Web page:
voicesGrace Dent on Grange Hill and Terry Sue-Patt
Arts and Entertainment
The sight of a bucking bronco in the shape of a pink penis was too much for Hollywood actor and gay rights supporter Martin Sheen, prompting him to boycott a scene in the TV series Grace and Frankie
tv
Have you tried new the Independent Digital Edition apps?
Life and Style
ebookNow available in paperback
Latest stories from i100
Have you tried new the Independent Digital Edition apps?
Independent Dating
and  

By clicking 'Search' you
are agreeing to our
Terms of Use.

ES Rentals

    iJobs Job Widget
    iJobs General

    Guru Careers: Software Developer / C# Developer

    £40-50K: Guru Careers: We are seeking an experienced Software / C# Developer w...

    Guru Careers: Software Developer

    £35 - 40k + Benefits: Guru Careers: We are seeking a Software Developer (JavaS...

    SThree: Trainee Recruitment Consultant / Resourcer

    £18000 - £23000 per annum + Commission: SThree: As a Trainee Recruitment Consu...

    Ashdown Group: UI Developer - (UI, HTML, CSS, JavaScript, AngularJS)

    £25000 - £40000 per annum: Ashdown Group: UI Developer - (UI, JavaScript, HTML...

    Day In a Page

    Abuse - and the hell that came afterwards

    Abuse - and the hell that follows

    James Rhodes on the extraordinary legal battle to publish his memoir
    Why we need a 'tranquility map' of England, according to campaigners

    It's oh so quiet!

    The case for a 'tranquility map' of England
    'Timeless fashion': It may be a paradox, but the industry loves it

    'Timeless fashion'

    It may be a paradox, but the industry loves it
    If the West needs a bridge to the 'moderates' inside Isis, maybe we could have done with Osama bin Laden staying alive after all

    Could have done with Osama bin Laden staying alive?

    Robert Fisk on the Fountainheads of World Evil in 2011 - and 2015
    New exhibition celebrates the evolution of swimwear

    Evolution of swimwear

    From bathing dresses in the twenties to modern bikinis
    Sun, sex and an anthropological study: One British academic's summer of hell in Magaluf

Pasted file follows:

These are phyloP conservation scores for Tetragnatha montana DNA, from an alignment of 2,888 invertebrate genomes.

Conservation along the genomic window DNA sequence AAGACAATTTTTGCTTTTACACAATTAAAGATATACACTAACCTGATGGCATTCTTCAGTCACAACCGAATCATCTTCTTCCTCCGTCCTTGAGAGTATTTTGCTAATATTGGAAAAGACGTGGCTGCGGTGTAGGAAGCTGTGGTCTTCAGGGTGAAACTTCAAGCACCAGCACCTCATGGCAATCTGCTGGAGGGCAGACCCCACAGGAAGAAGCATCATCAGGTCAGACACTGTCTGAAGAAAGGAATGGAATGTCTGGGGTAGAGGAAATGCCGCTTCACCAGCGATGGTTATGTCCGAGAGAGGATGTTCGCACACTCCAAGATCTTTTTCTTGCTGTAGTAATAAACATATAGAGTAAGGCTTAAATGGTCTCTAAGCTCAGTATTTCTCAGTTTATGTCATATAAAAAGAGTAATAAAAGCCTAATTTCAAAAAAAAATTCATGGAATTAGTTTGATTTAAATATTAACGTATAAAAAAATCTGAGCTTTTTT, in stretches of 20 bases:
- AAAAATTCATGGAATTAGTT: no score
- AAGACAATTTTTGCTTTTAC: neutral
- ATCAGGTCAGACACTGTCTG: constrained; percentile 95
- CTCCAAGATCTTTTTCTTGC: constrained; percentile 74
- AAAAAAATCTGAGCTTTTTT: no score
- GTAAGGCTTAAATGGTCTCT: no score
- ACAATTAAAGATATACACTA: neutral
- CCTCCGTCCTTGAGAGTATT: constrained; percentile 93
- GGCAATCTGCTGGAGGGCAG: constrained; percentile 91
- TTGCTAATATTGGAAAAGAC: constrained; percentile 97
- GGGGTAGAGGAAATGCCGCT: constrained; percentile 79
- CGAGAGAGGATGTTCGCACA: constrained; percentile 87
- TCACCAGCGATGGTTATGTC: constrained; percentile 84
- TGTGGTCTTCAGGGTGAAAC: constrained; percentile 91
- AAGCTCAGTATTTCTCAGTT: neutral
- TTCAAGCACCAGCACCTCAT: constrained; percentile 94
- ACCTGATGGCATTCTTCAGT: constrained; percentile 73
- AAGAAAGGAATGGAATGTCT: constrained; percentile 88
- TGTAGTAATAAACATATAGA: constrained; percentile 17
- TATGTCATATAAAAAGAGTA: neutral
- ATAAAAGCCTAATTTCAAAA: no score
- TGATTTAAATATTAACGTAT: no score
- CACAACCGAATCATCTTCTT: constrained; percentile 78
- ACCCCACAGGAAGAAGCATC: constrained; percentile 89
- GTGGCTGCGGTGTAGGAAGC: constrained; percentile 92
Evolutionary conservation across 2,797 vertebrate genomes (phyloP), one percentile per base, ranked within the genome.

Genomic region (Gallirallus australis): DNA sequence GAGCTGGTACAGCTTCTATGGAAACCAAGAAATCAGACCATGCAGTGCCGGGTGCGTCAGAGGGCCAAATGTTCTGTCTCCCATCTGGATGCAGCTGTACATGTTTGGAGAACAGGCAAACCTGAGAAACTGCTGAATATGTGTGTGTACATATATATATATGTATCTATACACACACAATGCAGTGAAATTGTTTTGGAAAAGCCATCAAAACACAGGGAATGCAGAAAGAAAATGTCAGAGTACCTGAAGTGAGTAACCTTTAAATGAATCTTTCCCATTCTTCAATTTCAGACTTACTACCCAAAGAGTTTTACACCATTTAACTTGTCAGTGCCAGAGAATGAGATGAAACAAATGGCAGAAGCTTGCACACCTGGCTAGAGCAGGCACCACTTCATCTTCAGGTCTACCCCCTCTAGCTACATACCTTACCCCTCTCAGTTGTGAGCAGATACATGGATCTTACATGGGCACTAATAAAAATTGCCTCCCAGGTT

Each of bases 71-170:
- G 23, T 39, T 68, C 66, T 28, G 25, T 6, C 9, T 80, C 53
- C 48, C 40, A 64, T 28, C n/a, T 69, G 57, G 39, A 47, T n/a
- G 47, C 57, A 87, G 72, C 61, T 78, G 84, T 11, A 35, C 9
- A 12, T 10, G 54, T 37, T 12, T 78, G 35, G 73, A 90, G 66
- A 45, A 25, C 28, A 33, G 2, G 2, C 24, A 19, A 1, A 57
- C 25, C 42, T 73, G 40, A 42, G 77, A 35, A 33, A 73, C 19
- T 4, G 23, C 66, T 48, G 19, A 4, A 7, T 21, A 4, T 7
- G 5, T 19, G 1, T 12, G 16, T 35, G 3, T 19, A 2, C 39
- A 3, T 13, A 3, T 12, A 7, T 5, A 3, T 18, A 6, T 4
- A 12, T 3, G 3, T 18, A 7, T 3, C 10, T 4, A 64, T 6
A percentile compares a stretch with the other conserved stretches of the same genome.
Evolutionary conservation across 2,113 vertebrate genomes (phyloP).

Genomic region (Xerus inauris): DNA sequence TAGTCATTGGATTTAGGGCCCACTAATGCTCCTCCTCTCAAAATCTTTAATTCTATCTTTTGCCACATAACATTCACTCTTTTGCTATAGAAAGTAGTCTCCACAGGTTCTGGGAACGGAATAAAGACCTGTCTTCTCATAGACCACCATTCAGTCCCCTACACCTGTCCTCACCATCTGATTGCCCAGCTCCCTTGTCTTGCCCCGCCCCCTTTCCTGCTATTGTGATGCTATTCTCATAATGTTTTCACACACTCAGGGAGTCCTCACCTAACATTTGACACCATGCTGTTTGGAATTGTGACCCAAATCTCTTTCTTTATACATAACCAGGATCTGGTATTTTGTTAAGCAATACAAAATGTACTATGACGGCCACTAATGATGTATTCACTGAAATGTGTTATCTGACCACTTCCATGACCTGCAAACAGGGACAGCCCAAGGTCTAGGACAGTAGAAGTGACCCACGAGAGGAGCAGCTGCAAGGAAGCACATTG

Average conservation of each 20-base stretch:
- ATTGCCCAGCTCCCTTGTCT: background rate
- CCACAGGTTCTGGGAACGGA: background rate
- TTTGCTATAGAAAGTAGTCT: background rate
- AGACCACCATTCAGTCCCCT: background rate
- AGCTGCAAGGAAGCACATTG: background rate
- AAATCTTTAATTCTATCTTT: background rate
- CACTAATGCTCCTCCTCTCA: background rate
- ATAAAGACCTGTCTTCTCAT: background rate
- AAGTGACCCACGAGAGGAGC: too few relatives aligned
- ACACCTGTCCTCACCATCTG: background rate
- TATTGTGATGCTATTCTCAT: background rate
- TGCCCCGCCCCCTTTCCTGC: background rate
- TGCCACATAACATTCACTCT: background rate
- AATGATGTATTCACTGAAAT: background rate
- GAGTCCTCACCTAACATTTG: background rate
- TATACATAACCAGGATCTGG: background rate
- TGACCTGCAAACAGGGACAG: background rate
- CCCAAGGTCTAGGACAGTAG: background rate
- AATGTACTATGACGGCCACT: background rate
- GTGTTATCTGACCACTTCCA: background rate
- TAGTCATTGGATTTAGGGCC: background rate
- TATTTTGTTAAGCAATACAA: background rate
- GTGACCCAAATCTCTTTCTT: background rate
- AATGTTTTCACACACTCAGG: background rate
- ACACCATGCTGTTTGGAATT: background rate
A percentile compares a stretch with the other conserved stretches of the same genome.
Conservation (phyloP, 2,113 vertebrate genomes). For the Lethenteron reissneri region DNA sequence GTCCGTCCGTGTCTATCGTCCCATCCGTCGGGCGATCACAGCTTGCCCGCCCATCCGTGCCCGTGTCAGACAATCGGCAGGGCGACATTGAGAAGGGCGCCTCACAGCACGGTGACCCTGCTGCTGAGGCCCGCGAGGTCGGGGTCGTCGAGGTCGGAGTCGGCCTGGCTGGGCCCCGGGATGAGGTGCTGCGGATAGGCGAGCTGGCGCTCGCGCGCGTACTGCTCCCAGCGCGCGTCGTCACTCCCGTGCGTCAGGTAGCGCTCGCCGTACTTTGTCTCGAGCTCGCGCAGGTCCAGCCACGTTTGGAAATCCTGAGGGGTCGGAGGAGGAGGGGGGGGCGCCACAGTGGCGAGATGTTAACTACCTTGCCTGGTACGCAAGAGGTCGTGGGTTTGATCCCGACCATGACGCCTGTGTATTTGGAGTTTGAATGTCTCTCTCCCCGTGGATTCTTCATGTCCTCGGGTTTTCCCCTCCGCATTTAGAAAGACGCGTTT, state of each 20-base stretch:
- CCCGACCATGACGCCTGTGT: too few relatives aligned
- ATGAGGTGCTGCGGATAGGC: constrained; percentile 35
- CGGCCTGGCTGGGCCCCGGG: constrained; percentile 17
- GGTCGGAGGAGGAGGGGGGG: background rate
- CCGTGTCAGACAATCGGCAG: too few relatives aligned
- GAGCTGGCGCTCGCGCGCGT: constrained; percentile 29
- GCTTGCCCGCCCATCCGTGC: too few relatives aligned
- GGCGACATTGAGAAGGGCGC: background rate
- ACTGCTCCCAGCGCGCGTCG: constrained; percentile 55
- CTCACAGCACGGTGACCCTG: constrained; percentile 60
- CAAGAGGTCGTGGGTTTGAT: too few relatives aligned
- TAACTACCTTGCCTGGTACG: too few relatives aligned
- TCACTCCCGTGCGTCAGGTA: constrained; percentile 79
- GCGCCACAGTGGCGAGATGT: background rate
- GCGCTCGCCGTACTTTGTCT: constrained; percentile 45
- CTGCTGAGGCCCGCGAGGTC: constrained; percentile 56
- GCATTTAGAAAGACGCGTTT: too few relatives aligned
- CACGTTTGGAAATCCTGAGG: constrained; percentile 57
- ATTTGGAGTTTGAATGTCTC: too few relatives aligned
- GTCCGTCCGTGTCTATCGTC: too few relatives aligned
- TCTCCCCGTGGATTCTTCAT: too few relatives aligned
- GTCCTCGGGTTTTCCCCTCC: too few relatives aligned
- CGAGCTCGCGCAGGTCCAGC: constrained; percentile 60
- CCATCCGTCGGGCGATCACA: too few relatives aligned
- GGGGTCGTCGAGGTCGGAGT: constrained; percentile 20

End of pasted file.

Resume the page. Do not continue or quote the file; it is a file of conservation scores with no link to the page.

Sun, sex and an anthropological study

    One academic’s summer of hell in Magaluf
    From Shakespeare to Rising Damp... to Vicious

    Frances de la Tour's 50-year triumph

    'Rising Damp' brought De la Tour such recognition that she could be forgiven if she'd never been able to move on. But at 70, she continues to flourish - and to beguile
    'That Whitsun, I was late getting away...'

    Ian McMillan on the Whitsun Weddings

    This weekend is Whitsun, and while the festival may no longer resonate, Larkin's best-loved poem, lives on - along with the train journey at the heart of it
    Kathryn Williams explores the works and influences of Sylvia Plath in a new light

    Songs from the bell jar

    Kathryn Williams explores the works and influences of Sylvia Plath
    How one man's day in high heels showed him that Cannes must change its 'no flats' policy

    One man's day in high heels

    ...showed him that Cannes must change its 'flats' policy
    Is a quiet crusade to reform executive pay bearing fruit?

    Is a quiet crusade to reform executive pay bearing fruit?

    Dominic Rossi of Fidelity says his pressure on business to control rewards is working. But why aren’t other fund managers helping?
    The King David Hotel gives precious work to Palestinians - unless peace talks are on

    King David Hotel: Palestinians not included

    The King David is special to Jerusalem. Nick Kochan checked in and discovered it has some special arrangements, too
    More people moving from Australia to New Zealand than in the other direction for first time in 24 years

    End of the Aussie brain drain

    More people moving from Australia to New Zealand than in the other direction for first time in 24 years
    Meditation is touted as a cure for mental instability but can it actually be bad for you?

    Can meditation be bad for you?

    Researching a mass murder, Dr Miguel Farias discovered that, far from bringing inner peace, meditation can leave devotees in pieces
    Eurovision 2015: Australians will be cheering on their first-ever entrant this Saturday

    Australia's first-ever Eurovision entrant

    Australia, a nation of kitsch-worshippers, has always loved the Eurovision Song Contest. Maggie Alderson says it'll fit in fine